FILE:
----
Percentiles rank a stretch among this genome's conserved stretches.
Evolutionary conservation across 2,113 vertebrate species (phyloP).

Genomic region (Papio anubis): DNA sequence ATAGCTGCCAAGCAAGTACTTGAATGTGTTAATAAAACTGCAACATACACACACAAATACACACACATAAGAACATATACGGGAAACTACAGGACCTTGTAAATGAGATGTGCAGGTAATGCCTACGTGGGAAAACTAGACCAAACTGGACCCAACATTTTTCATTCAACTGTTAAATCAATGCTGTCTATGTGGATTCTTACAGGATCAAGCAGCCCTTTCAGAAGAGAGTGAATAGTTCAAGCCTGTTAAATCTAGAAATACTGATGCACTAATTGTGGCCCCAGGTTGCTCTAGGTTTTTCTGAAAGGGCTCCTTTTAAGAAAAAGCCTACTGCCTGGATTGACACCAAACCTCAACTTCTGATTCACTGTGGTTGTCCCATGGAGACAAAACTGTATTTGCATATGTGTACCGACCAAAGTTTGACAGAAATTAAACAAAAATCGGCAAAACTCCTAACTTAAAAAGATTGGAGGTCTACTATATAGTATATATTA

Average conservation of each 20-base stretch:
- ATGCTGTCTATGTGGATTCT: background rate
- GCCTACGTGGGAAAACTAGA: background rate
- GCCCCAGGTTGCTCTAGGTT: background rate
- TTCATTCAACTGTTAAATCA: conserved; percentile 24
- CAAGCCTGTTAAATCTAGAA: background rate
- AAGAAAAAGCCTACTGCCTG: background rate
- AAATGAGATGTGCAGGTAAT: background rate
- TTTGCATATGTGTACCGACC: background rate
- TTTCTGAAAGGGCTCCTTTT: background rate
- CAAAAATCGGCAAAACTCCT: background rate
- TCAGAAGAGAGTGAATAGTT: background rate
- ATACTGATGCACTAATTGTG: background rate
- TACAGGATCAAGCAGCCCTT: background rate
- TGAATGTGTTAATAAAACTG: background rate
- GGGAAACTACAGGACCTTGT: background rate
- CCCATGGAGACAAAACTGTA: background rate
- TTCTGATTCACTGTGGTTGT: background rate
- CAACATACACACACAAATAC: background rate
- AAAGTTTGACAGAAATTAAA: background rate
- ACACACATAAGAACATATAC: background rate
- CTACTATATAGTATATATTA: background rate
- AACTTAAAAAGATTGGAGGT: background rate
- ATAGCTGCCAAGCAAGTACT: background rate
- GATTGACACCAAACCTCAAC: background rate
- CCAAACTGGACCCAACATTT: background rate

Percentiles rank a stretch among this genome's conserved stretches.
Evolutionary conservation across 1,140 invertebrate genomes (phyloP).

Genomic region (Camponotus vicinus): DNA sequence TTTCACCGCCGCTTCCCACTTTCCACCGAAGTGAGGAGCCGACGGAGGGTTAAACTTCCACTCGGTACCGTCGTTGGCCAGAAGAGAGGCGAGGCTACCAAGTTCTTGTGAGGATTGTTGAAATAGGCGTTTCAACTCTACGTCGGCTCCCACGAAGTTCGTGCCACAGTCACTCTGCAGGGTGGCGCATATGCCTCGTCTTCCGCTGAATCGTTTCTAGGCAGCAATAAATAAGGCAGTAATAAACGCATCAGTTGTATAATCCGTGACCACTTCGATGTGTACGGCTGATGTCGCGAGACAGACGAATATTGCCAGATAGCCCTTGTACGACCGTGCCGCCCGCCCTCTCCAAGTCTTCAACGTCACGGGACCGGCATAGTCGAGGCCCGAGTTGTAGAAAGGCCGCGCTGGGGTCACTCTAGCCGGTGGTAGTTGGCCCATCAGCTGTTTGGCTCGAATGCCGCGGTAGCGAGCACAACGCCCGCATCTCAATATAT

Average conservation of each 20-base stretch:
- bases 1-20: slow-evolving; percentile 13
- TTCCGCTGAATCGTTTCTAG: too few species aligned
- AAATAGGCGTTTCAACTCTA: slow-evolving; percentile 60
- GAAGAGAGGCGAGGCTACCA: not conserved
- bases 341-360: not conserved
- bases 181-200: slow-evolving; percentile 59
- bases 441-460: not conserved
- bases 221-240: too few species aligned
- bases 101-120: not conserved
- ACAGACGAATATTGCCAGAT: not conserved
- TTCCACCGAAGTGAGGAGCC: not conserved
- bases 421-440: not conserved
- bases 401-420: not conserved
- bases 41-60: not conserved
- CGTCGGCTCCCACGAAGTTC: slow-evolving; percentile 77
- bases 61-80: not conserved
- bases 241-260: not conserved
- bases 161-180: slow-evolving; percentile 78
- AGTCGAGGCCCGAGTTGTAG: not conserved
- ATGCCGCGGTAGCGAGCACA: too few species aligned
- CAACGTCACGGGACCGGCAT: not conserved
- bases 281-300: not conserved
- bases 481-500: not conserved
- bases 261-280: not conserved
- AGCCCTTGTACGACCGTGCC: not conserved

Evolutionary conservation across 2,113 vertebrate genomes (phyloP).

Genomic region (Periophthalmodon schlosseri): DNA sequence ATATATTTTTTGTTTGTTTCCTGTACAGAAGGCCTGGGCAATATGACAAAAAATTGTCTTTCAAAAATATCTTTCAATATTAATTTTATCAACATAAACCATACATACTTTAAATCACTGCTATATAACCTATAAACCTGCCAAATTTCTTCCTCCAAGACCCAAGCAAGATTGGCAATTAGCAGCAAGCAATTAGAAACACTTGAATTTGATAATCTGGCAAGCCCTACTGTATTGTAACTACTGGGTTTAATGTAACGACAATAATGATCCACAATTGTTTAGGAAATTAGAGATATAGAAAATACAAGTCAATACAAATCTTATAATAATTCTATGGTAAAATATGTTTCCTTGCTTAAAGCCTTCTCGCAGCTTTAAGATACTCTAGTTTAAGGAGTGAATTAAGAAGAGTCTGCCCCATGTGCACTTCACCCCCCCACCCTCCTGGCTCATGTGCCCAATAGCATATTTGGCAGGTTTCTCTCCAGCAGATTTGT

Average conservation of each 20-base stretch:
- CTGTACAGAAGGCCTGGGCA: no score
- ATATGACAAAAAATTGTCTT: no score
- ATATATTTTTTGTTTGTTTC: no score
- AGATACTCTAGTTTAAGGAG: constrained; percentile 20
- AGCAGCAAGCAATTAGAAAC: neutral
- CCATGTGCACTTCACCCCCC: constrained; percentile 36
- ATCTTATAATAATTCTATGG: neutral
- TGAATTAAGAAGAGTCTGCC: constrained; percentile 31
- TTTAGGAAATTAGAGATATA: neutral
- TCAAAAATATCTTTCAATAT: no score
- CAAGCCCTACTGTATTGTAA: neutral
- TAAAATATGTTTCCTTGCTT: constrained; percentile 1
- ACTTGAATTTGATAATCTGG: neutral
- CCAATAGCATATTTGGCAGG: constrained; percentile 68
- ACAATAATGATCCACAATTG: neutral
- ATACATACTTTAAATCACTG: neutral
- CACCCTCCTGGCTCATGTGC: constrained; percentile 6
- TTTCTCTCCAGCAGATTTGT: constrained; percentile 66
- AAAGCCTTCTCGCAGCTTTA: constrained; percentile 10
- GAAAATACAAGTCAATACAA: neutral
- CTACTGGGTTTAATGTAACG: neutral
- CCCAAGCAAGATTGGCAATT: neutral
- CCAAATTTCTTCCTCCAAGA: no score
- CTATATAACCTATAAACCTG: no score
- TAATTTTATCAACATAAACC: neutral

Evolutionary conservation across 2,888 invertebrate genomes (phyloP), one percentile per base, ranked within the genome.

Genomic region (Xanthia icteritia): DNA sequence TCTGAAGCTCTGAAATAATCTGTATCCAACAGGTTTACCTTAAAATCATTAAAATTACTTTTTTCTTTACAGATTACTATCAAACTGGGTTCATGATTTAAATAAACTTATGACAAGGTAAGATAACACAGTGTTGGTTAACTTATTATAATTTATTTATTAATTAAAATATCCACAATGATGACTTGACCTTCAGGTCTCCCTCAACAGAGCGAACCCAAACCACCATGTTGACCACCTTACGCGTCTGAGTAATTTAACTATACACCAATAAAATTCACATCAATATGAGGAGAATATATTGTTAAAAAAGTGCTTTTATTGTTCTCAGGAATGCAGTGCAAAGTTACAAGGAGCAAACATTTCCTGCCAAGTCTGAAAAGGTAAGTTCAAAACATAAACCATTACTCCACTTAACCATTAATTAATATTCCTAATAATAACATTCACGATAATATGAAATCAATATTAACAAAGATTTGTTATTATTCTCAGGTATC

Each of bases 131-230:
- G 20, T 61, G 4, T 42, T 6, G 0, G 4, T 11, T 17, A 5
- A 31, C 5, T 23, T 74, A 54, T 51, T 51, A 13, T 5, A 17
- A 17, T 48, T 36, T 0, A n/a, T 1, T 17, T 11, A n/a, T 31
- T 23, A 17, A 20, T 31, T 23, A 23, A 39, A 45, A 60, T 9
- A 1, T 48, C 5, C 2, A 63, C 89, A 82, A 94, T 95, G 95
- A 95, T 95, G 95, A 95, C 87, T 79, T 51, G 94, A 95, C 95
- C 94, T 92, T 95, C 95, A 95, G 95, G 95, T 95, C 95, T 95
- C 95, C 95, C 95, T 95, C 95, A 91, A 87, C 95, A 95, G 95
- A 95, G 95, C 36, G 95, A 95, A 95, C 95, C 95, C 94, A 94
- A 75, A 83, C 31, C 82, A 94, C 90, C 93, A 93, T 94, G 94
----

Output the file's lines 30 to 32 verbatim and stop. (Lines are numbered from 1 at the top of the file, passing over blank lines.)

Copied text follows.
Percentiles rank a stretch among this genome's conserved stretches.
Evolutionary conservation across 1,140 invertebrate genomes (phyloP).

Genomic region (Camponotus vicinus): DNA sequence TTTCACCGCCGCTTCCCACTTTCCACCGAAGTGAGGAGCCGACGGAGGGTTAAACTTCCACTCGGTACCGTCGTTGGCCAGAAGAGAGGCGAGGCTACCAAGTTCTTGTGAGGATTGTTGAAATAGGCGTTTCAACTCTACGTCGGCTCCCACGAAGTTCGTGCCACAGTCACTCTGCAGGGTGGCGCATATGCCTCGTCTTCCGCTGAATCGTTTCTAGGCAGCAATAAATAAGGCAGTAATAAACGCATCAGTTGTATAATCCGTGACCACTTCGATGTGTACGGCTGATGTCGCGAGACAGACGAATATTGCCAGATAGCCCTTGTACGACCGTGCCGCCCGCCCTCTCCAAGTCTTCAACGTCACGGGACCGGCATAGTCGAGGCCCGAGTTGTAGAAAGGCCGCGCTGGGGTCACTCTAGCCGGTGGTAGTTGGCCCATCAGCTGTTTGGCTCGAATGCCGCGGTAGCGAGCACAACGCCCGCATCTCAATATAT